The OKAY Synth Kit is a monophonic analogue small-scale synthesizer. Produced by Oskitone, a one-man operation out of San Francisco, it comes in two flavours: the electronics kit with an included 3D printed enclosure, or a ‘bring your own printer (BYOP)’ edition that includes the electronics, but assumes that you will print the enclosure yourself using the files and settings available on Thingiverse. For the full experience, the BYOP edition was built for this review.
Upon receiving your parcel from Oskitone, the first thing that you’ll undoubtedly notice is the level of detail and care in packaging of the components for the electronics portion of the kit. The kit is made up of four custom PCBs and each board is in a separate bag with its corresponding components.
Aiding in that experience are the instructions that also arrive inside the package in a lovely printed booklet; a rarity in this increasingly digital world. The instructions are also available online as a PDF on the Oskitone website.
The printing process for the enclosure went smoothly following the provided settings. As long as you’ve taken care in ensuring that your printer is calibrated properly, then you should not have any issues with the prints. One unique aspect of the printing process is that many of the parts print with two colours utilising a colour changeover at some point in the print.
Oskitone has taken the time to put in the layer height for each part where this occurs so that you can easily achieve this effect. The design of the parts is another place where the kit shines. You can tell that many hours of CAD work are behind the final files that you slice and load into your printer.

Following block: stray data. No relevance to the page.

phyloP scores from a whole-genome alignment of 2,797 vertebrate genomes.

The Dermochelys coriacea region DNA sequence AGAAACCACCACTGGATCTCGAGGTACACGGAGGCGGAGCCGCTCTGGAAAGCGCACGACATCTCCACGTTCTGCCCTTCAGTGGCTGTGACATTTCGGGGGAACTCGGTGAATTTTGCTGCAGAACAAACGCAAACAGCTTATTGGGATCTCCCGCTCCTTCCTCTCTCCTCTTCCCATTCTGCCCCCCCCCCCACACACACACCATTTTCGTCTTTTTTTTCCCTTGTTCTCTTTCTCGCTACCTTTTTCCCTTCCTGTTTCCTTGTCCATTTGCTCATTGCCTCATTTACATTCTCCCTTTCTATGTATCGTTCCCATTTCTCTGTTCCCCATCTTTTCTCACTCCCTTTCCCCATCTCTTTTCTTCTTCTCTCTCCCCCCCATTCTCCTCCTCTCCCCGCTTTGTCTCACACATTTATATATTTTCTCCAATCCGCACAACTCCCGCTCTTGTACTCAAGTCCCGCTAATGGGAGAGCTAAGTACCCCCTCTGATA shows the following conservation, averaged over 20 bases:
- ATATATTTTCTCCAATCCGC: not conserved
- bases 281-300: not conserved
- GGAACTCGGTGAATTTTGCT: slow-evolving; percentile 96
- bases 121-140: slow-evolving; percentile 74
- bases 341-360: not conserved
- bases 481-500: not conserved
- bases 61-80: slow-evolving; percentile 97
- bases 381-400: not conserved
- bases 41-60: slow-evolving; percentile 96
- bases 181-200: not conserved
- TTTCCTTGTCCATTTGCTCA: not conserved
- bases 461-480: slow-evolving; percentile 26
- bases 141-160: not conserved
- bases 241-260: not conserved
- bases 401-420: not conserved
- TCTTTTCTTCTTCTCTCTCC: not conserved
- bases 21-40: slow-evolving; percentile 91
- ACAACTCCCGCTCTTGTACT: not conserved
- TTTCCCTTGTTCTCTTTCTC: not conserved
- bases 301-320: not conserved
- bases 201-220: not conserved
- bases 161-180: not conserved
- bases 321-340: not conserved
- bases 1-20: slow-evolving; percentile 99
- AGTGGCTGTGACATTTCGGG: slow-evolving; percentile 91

After your printer has cooled, it’s time to heat up your soldering iron for the electronics portion of the kit. It’s here that the assembly process becomes a bit aloof. The instructions for each PCB assembly are quite sparse and assume an intermediate level of electronics knowledge. For most kits, this wouldn’t be an issue but after coming from the detailed instructions for the 3D printing process it feels incomplete. Despite the murky instructions, the design is compact, and the components and PCBs are a nice quality.
The instructions come back up to the level seen during the 3D printing stage for the final assembly. The 3D printed parts go together well, and the PCBs are spaced comfortably in the case. It’s after this that the real fun begins. As a synthesizer, it’s a delight to play around with. The tone is punchy, and the built-in speaker offers a surprising amount of volume for its dinky size.
The OKAY synth kit offers a unique build experience with the added bonus of being a fully-functional analogue synth for all of your 8-bit and retro music dreams.